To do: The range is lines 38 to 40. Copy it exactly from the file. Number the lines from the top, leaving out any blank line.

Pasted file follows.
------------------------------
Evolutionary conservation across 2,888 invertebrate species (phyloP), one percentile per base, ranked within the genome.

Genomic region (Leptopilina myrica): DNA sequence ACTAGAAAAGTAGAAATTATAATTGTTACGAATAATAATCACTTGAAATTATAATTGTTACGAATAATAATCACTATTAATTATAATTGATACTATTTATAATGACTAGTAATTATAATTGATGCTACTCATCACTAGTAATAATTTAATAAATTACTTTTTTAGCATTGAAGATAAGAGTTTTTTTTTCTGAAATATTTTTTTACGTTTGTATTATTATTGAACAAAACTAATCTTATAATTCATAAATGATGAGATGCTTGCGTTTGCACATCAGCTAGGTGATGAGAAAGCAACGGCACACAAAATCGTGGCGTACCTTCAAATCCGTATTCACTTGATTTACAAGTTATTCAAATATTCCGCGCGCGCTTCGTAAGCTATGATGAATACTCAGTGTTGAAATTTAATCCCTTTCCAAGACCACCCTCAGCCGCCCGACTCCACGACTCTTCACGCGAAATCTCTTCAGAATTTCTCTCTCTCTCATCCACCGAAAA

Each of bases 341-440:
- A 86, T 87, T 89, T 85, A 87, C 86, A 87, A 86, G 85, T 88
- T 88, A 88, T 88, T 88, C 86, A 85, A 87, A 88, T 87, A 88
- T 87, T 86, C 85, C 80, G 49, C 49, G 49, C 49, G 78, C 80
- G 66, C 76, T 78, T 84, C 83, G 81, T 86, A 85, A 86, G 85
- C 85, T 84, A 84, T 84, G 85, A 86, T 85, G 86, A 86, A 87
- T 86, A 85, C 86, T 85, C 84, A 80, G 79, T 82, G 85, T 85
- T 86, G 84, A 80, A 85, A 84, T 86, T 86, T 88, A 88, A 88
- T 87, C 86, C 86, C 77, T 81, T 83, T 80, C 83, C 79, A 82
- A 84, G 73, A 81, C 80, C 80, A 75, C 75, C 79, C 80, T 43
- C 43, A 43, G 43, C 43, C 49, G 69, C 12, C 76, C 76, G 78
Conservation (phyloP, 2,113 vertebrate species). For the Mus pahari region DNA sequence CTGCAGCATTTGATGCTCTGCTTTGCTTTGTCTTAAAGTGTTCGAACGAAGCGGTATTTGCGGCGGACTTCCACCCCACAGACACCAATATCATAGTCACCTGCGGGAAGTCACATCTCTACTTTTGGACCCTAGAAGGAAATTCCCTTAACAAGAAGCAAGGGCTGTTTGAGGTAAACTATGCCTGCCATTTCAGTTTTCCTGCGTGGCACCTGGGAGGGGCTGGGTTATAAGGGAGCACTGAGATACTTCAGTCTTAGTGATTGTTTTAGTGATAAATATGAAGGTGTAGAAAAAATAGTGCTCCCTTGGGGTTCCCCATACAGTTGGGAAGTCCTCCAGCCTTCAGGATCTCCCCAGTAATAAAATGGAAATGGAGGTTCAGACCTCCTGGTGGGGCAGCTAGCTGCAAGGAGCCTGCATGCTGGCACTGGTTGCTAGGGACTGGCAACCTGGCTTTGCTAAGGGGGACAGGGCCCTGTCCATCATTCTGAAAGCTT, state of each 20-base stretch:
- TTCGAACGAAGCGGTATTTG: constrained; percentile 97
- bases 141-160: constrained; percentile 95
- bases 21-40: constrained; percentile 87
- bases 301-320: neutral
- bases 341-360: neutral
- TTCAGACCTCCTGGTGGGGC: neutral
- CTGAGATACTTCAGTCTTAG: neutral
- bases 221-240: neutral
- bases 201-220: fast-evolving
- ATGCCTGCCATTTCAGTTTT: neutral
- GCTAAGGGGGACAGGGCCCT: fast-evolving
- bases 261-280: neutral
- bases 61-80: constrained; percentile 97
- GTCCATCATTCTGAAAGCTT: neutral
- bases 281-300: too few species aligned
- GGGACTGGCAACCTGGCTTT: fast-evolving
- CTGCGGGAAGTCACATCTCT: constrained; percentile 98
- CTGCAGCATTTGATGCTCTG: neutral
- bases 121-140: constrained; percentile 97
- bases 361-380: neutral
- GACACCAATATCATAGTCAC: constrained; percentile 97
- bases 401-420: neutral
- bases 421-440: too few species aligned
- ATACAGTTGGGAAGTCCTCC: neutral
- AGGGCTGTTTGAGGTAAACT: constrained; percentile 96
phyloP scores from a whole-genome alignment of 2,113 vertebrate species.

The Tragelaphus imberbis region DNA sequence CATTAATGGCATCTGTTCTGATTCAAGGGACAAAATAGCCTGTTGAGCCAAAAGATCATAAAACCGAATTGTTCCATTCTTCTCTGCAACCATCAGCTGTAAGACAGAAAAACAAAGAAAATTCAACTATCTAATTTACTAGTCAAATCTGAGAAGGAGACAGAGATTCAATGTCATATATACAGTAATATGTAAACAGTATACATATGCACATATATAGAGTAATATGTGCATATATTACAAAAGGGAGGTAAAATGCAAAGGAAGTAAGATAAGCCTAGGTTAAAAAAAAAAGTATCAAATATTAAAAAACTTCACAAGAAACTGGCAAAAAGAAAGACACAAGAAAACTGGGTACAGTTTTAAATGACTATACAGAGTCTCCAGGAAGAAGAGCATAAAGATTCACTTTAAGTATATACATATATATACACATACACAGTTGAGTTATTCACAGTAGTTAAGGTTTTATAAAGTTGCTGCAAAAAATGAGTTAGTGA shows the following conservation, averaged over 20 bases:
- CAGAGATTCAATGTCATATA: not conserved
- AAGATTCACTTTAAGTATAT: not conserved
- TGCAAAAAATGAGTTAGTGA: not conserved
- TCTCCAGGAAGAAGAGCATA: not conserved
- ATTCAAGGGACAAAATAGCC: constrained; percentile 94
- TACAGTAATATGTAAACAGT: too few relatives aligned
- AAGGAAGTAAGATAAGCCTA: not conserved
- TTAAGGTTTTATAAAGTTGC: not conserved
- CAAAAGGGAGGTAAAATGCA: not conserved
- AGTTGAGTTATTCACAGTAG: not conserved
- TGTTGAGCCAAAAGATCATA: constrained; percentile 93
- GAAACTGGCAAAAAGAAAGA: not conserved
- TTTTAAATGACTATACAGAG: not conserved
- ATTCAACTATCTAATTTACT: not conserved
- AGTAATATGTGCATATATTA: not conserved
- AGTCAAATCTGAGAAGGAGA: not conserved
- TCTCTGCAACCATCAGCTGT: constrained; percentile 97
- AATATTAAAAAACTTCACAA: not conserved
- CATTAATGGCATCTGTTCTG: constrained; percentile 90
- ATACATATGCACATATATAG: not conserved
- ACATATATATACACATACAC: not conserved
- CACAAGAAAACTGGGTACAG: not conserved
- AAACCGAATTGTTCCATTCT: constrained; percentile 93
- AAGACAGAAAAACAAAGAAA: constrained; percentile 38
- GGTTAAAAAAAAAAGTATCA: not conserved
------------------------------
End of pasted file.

- ATACAGTTGGGAAGTCCTCC: neutral
- AGGGCTGTTTGAGGTAAACT: constrained; percentile 96
phyloP scores from a whole-genome alignment of 2,113 vertebrate species.